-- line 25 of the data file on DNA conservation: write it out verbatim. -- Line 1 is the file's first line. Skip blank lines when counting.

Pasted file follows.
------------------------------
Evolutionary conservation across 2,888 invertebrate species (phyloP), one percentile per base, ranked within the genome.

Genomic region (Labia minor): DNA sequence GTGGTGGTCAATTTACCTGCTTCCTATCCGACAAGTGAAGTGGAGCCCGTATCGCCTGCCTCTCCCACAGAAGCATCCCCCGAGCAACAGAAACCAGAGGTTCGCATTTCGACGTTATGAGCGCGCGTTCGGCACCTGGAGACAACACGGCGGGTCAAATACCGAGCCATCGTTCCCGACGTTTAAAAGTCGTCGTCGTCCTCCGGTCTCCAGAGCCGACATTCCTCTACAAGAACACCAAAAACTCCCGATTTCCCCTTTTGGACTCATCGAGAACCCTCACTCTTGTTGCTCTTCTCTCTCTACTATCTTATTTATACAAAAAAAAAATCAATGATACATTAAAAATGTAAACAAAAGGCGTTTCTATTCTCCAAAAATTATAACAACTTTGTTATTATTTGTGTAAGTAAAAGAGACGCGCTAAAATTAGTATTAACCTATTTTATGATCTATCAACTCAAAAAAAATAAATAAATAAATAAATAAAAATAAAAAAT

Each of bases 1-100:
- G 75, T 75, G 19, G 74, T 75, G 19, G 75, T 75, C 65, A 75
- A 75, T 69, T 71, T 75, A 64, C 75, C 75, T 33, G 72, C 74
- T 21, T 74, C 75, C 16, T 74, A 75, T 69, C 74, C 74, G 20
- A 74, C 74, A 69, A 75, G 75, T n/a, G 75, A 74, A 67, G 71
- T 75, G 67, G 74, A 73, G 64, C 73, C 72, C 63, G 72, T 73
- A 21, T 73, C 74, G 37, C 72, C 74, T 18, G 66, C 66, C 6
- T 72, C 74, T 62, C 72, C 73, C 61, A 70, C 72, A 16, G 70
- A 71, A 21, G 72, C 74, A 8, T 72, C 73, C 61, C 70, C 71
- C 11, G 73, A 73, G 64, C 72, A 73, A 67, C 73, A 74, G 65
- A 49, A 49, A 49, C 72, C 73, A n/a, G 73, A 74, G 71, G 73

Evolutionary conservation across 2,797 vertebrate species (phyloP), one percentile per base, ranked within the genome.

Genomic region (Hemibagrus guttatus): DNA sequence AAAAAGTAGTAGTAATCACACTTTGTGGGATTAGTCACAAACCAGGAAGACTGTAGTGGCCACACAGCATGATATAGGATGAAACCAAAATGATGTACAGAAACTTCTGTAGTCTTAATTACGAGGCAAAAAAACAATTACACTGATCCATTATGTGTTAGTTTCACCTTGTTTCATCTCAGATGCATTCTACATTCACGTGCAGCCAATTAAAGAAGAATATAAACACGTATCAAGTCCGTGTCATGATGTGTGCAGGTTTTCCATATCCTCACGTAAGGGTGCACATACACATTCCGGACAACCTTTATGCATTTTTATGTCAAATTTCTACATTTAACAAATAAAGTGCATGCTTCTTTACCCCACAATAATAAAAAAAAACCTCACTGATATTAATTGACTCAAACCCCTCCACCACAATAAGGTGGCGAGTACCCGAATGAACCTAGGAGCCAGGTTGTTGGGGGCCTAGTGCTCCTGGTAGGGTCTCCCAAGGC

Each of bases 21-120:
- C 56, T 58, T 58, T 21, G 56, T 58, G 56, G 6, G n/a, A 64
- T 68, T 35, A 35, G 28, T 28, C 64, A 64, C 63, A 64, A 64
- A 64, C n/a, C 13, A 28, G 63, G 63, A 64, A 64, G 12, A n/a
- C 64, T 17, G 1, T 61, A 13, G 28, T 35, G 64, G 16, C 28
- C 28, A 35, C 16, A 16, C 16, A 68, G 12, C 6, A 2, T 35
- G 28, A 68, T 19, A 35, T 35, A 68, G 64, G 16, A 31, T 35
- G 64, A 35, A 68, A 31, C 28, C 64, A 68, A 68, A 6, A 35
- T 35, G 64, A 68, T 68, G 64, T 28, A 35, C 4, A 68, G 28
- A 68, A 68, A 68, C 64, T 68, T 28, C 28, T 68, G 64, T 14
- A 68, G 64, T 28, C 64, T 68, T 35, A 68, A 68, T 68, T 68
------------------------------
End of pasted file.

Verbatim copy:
- A 68, A 68, A 68, C 64, T 68, T 28, C 28, T 68, G 64, T 14